We’d like to take the opportunity to introduce you to one of our Honorable mention winner for our "Greening the Industrial City" competition – Burck Schellenberg from United States!

Burck Schellenberg from United States

I recently started Burck Schellenberg Architecture, L.L.C. and am working as a sole practitioner.  With over 20 years of experience at firms including Gensler, Studio Daniel Libeskind, Della Valle Bernheimer, and Mancini Duffy, I have worked on a wide range of project types including single/multi-family housing, institutional, commercial, educational and master planning.

Brief information about the projects that you/your company have been involved with. For instance, what scale have you focused on/preferred, any significant projects where the company/ individuals have been involved?

The latest, large project I worked on as Project Manager was TSX 1568 Broadway, a 48-story tower in Times Square a mixed-use building featuring the lifting of the historic Palace Theater 30’ above street level, experiential commercial spaces and a 669 key hotel (https://tsxbroadway.com/) as the Project Manager for Mancini Duffy.  Other major projects include the Aramark Headquarters Philadelphia, PA), Electrical Industry Training Center (Queens, NY), NBC-Universal 30 Rock (New York, NY), Kö-Bogen (Dusseldorf, Germany), Xinhai Museum of Industrial Expansion (Wuhan, China), 459 W 18th St (New York, NY), 245 10th Avenue (New York, NY) and 383 Madison Avenue (New York, NY).

What does architecture mean to you and what is the role of an architect in your society?

Architecture is life. It is how I make a living, but it is also the design of that in which we live.  Whether in a house, school, office or institution, we all inhabit space, and how we design and occupy those spaces reflects our values.  I don’t believe that “architecture” requires architects, I do think that architects bring invaluable thought and experience to the building endeavor, creating safe and interesting spaces.   Architects can be provocateurs, critics, builders, and counselors.  We need to embrace all of these roles with a focus on making our environment more equitable, diverse and engaging.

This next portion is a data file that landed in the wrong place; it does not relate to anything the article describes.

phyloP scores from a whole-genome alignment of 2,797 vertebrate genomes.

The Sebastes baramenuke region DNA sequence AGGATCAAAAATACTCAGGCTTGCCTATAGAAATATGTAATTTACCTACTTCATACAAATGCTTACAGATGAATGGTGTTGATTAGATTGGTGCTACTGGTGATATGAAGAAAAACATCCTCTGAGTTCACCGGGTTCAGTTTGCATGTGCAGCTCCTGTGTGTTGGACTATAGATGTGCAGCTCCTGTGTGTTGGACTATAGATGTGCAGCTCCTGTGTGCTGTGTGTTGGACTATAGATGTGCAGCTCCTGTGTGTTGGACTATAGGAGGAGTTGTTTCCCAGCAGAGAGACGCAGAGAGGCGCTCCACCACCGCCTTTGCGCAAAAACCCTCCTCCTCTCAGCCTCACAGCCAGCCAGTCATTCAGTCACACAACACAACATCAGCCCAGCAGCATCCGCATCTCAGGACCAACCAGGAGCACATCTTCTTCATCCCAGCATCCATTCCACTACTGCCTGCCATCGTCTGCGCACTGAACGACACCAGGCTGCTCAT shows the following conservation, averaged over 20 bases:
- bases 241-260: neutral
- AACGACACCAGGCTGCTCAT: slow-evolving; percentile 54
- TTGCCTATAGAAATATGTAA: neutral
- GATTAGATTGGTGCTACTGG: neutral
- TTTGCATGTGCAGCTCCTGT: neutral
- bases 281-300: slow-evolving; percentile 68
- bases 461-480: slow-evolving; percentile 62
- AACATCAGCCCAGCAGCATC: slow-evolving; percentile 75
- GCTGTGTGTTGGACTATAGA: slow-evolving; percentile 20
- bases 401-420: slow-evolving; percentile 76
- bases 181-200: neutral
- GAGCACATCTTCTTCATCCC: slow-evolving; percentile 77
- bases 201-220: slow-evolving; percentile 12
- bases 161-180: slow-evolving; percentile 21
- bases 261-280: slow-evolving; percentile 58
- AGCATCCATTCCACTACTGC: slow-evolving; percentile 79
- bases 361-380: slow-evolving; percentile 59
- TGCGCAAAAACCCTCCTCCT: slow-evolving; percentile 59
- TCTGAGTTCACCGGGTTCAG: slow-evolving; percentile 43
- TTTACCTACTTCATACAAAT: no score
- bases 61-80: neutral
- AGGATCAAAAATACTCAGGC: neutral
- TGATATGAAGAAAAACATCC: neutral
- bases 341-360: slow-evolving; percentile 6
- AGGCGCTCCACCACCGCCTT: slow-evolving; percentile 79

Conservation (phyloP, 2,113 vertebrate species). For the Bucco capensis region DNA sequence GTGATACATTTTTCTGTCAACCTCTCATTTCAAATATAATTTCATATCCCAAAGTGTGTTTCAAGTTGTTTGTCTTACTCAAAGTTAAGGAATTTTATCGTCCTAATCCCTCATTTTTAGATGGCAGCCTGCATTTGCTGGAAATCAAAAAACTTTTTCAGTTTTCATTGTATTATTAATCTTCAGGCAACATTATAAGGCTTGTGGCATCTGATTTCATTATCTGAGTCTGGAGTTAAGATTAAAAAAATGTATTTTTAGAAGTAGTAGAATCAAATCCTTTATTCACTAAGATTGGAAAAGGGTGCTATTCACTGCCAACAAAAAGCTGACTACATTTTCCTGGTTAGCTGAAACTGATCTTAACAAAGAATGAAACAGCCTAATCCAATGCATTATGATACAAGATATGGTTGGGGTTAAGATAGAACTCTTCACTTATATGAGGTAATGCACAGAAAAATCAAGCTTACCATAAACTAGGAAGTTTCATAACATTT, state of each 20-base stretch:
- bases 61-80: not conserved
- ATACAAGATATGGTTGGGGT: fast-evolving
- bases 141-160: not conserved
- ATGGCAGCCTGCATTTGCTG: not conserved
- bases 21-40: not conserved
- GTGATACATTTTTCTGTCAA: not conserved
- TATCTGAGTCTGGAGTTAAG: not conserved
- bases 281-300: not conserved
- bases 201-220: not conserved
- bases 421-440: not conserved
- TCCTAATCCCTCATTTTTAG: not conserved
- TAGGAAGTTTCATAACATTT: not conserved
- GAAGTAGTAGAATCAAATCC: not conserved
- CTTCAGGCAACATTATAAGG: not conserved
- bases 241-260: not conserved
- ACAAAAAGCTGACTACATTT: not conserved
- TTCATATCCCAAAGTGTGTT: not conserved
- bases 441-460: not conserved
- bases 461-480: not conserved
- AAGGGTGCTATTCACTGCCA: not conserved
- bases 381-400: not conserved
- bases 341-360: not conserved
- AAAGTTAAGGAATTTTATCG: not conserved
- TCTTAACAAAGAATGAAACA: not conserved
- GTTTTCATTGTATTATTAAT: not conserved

Why do you participate in architecture competitions?

 I have always appreciated the place of competitions in the architectural discourse.  It is an opportunity to explore ideas and theories in a consequence-free environment and hone one’s concepts and aesthetics.  I am seasoned professional looking to promote a new company.  Winning recognition is amazing and will certainly help, but I strove to make work that could be used in promotion, regardless of results. For younger architects, they provide a forum for sharing those ideas with the wider public that would not be afforded to unknown architects.

What advice would you give to individuals who struggle to decide whether it would be beneficial for them to participate in architecture competitions?

I have no advice on how to win a competition except to say don’t worry about winning (unless there is a commission for the winner).  The first and most important point is to decide why you want to enter and what do you hope to get from participating.  Is it to complete a design concept? Is it practice? Clarity of purpose in entering is paramount.  The second question is time. One must be willing to invest time for a project and go at it with full-throated effort.  Be who you are and let your voice shine.

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Curious about the value of architecture competitions? Discover the transformative power they can have on your career - from igniting creativity and turning designs into reality, to gaining international recognition.

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